When I was pregnant with my first baby we moved to Cleveland, Ohio. I did not know one person and was very lonely. I decided to sign up for a prenatal exercise class. When I arrived there was one other person there.
Her name was Jen.
She had recently moved to the area and was also pregnant with her first baby. We started chatting. Well to be honest,extrovert Jen started talking to introvert Amy.
I am so glad she did!
We have kept that conversation going for 28 years. She is one of my dearest friends.
We have raised kids together, laughed until we cried, and vacationed together.
She wiped tears off my face in a dirty gas station bathroom when I thought I was having a miscarriage.
She drove from Ohio to Michigan to clean my house and cook for me when my dad died suddenly.
I helped her get through her daughter's wedding.
A year later, she helped me get through my son's wedding.
This involved crying about our babies getting married, then laughing really hard. It also required us to consume large amount of sour gummy bears.
We have done life together. I would give her my kidney, tomorrow.
She is the best. I love her.
But there was time in my life when I shut her out. I believed the lie that she would not understand my life.
Parenting a special needs child can be very isolating. I was overwhelmed with the needs of our family. I was trying to help our daughter, keep the rest of the family afloat and survive. The story I was telling myself was I was failing as a mom and no one could possibly understand my life. I assumed everyone was judging me.
The loop of lies running in my head caused me to isolate myself from someone who loves me.
I had shared our struggles with Jen, but she was always quick to give me solutions. Instead of being clear, and telling her I did not want solutions. I assumed she did not understand and decided to tell her less. In her defense, she was trying to help her friend.
I was not clear with what I needed.
We struggled to parent a child with Reactive Attachment Disorder and FASD. The behavior continued to escalate. We made the difficult decision to place her in a therapeutic boarding school. We knew that this was best for our family. But I felt like I was failing our child. I was dreading telling others.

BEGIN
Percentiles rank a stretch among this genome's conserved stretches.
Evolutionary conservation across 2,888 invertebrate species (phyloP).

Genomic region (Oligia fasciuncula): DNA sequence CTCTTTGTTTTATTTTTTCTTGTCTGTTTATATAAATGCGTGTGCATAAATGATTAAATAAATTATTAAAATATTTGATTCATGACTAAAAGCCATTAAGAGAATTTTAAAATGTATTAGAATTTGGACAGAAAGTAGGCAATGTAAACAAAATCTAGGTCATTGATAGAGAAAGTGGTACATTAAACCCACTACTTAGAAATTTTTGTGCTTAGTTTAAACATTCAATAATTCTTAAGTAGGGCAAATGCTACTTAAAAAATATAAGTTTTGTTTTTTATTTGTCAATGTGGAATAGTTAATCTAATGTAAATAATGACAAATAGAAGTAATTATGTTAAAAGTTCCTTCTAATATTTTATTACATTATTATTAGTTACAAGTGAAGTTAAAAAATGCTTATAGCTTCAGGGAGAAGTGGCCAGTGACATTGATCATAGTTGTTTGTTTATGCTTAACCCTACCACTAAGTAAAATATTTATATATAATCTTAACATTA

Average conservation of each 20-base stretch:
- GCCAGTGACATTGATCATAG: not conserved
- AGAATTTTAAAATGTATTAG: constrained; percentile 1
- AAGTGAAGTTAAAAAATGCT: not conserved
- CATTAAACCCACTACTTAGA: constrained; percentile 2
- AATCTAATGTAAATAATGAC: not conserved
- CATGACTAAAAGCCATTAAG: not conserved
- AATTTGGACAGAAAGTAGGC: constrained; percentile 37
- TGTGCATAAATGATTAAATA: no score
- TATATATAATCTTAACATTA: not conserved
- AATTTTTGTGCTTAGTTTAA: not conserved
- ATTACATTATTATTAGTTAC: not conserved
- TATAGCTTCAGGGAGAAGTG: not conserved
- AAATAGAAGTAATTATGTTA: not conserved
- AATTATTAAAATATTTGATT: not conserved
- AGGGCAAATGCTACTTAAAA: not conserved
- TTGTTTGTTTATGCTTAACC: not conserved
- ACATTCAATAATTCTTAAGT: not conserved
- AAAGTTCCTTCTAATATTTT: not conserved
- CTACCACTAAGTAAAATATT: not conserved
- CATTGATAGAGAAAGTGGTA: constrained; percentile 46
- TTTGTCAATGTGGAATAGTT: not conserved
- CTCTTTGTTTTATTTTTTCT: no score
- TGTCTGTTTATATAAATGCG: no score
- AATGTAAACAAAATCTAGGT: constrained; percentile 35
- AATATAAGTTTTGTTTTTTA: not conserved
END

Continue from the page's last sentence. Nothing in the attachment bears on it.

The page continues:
Soon after that, Jen and her family came for a visit. I knew I needed to tell her of our decision. My dear friend had never shown me anything but love and kindness. But the lies that kept running in my head and my mom guilt, made me assume she would judge me.
The power of the lies we believe about ourselves causes us forget what we know to be true.
It skews our perspective.
I remember the day I told her. We were sitting on a park bench on a beautiful Michigan summer day. I started to open up to her about what was happening in our home. I explained why we were making the painful decision to send our child to a treatment facility.
Guess what? My dear friend spoke life giving words of grace, love and compassion. She told me how much she wanted to support me.
She expressed her deep sadness for me.
Tears come when I remember of this moment.
I was trying so hard to fix a situation I could not fix.
I had fallen so deep into a pit of mom guilt.
I allowed those thoughts to isolate me.
I forgot this truth.
She was for me.
She was for the well being of my entire family.
But most of all , she was in my corner.
How had I allowed myself to doubt this?
After that day, I started to breathe. I allowed myself to open up to those in my life.
Maybe you are feeling isolated and overwhelmed by your life. Maybe you think no one else will understand.
Here is what I want you to know.
You are not alone.
Find the one person you can talk to and tell them what you need.
Reaching out to a trusted friend will help you breathe and give you the strength to go on.
If you need help or have any thoughts our questions please feel free to reach out to me. I would love to hear your story.